Read the article Group Improvisation.

What techniques does your team use to improve collaboration? Tell us about it below.

Conducting Usability Research for Mobile Apps

Jared Spool

January 23rd, 2014

Mobile changes everything about how we conduct usability research. With the right strategy, we can quickly understand our users’ behavior, wherever they are.

Join Cyd Harrell at the UX Immersion Mobile Conference, April 7-9 in Denver to learn the latest techniques for interviewing, gathering data, and involving your entire team.

You’ll learn how to:

  • Lead strong mobile-research evaluations
  • Envision studies even at the concept stage
  • Determine when to do (or not do) usability testing
  • Use mobile-research tools to study users’ questions
  • Recruit users for specific operating systems
  • Involve teams and stakeholders in the research

At Cyd’s workshop, Conducting Usability Research for Mobile Apps, you’ll participate in small-group and individual activities to hone your research and interview techniques. Wear comfortable walking shoes; you’ll need them for observing mobile users on-the-go. You’ll also dig into some diary studies to see what “research platform in your pocket” means.

You’ll discuss:

  • Designing a mobile-specific research plan
  • Collecting user data with mobile devices
  • Conducting user interviews on-the-go
  • Adding research — without blowing budgets

Cyd’s been doing remote research since 2007. When she was at Bolt | Peters she even developed methods to broadcast remote research sessions to observation teams. Today, as the UX lead for Code for America, Cyd regularly performs research on mobile phones from low-income residents through smartphone-happy elite populations.

In short, she’s The Expert. So don’t miss her at UXIM14.

A Tool No UX Designer Should Be Without

One of the tools Cyd uses for remote usability studies is her document camera. It’s a great way to have remote teams participate and to permanently capture the study. Get your own IPEVO document camera when you register for the UXIM Mobile Conference by January 30. Find out more about all the workshops and the IPEVO camera at UXIM.co.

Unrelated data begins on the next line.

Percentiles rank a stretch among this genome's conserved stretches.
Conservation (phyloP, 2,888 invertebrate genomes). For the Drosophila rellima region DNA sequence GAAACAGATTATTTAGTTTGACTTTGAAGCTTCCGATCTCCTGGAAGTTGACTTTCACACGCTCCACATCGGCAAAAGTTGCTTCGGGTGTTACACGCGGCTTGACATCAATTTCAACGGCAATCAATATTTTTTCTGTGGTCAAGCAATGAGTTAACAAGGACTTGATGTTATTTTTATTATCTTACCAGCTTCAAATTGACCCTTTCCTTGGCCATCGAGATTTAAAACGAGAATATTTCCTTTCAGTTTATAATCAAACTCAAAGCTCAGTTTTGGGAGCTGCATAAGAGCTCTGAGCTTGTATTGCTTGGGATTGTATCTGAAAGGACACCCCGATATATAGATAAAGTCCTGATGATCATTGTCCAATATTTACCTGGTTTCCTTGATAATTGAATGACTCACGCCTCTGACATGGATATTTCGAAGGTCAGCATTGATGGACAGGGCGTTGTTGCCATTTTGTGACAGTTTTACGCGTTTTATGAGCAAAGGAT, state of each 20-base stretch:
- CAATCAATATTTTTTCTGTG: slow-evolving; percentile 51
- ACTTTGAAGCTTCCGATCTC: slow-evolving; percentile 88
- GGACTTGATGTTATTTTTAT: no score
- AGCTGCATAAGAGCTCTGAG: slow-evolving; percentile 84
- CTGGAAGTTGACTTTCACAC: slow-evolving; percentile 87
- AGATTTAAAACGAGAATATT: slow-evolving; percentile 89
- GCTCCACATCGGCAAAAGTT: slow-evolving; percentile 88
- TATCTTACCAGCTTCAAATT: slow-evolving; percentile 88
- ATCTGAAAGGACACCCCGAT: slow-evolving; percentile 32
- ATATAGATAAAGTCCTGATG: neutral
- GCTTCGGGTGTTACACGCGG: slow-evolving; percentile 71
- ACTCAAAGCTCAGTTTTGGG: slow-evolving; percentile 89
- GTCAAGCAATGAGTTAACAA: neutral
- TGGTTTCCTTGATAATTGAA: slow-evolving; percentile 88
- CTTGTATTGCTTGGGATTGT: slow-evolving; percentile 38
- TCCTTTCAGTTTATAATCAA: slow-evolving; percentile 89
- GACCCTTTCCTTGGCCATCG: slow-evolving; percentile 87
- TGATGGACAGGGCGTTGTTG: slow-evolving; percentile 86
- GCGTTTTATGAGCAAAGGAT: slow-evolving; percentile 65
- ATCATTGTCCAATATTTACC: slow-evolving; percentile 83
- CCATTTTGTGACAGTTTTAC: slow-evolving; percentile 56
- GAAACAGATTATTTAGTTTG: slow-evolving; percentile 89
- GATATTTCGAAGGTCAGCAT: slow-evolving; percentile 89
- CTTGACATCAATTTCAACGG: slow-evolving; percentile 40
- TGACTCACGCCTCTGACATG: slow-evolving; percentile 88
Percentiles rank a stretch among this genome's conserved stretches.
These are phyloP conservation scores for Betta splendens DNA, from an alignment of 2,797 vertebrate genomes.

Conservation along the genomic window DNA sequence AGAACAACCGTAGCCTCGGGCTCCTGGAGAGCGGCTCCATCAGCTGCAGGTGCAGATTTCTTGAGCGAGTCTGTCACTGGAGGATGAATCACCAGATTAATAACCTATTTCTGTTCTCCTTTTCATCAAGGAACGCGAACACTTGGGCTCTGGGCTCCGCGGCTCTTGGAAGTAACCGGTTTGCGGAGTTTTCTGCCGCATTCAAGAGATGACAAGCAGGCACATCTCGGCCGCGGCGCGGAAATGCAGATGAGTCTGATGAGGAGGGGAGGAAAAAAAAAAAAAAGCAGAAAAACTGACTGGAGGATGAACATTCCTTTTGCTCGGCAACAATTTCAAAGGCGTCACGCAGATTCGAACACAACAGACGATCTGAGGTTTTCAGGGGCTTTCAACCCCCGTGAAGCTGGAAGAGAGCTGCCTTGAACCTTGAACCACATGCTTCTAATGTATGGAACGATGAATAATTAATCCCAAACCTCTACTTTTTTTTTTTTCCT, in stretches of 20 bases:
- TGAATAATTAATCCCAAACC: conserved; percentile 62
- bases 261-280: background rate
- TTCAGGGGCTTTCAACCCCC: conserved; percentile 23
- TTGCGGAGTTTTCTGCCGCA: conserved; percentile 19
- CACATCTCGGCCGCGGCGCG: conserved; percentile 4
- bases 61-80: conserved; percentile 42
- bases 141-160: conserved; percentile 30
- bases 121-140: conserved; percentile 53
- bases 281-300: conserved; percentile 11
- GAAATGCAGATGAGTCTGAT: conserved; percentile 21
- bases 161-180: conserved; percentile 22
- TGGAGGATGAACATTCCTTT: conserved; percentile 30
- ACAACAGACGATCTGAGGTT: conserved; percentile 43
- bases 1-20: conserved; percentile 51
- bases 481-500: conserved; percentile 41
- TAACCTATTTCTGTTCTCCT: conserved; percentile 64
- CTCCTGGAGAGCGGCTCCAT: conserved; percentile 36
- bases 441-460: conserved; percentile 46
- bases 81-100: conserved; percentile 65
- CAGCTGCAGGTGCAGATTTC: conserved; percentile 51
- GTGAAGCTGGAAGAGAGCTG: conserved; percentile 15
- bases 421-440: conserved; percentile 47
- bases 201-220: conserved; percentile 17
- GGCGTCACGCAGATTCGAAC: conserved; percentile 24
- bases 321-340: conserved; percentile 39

Improve Communication With Your Remote Team

Jared Spool

January 22nd, 2014

OK. Your meeting is going perfectly. Then a remote team member says, “I don’t understand. Can you show me what you mean?”

PANIC! MEETING IS DERAILING!

But you’re about to save the day. You plug in your trusty IPEVO document camera and focus in on the pen and paper. As you make your sketch you begin to hear folks saying, “I get it,” and the whole team is back on track.

How do you get this nifty tool? You register for the UX Immersion Mobile Conference by January 30.

Why You Need the IPEVO Document Camera:

  • Share your design ideas and sketches with remote teams to ensure everyone is on the same page
  • Document individual sketches during design studios to a digital file for easy access in the future
  • Project sketches to large audiences to convey your designs
  • Get everyone participating and working together saving time and increasing productivity
  • Conduct usability tests remotely while letting the team back in the office watch

Register by January 30 to Get Your Free IPEVO

We’re always looking to bring you new resources, processes, and techniques to help you become a better designer. Now we have a great tool that we’re excited to include with your UXIM registration, the IPEVO document camera. But it’s only available until January 30 so be sure to register now.

Explore the conference and IPEVO camera at UXIM.co.

Workflow on Responsive Web Design Projects

Jared Spool

January 20th, 2014

The old workflow of designing for the desktop and a tablet, working up images in Photoshop or Fireworks, falls apart with responsive design. With the growing number of mobile devices, how do you design for the multitude of screen sizes? What priority will elements take on shrinking screens? How can designers make their intentions clear for developers ready to code? These are some of the questions Ben Callahan’s workflow seminar will answer.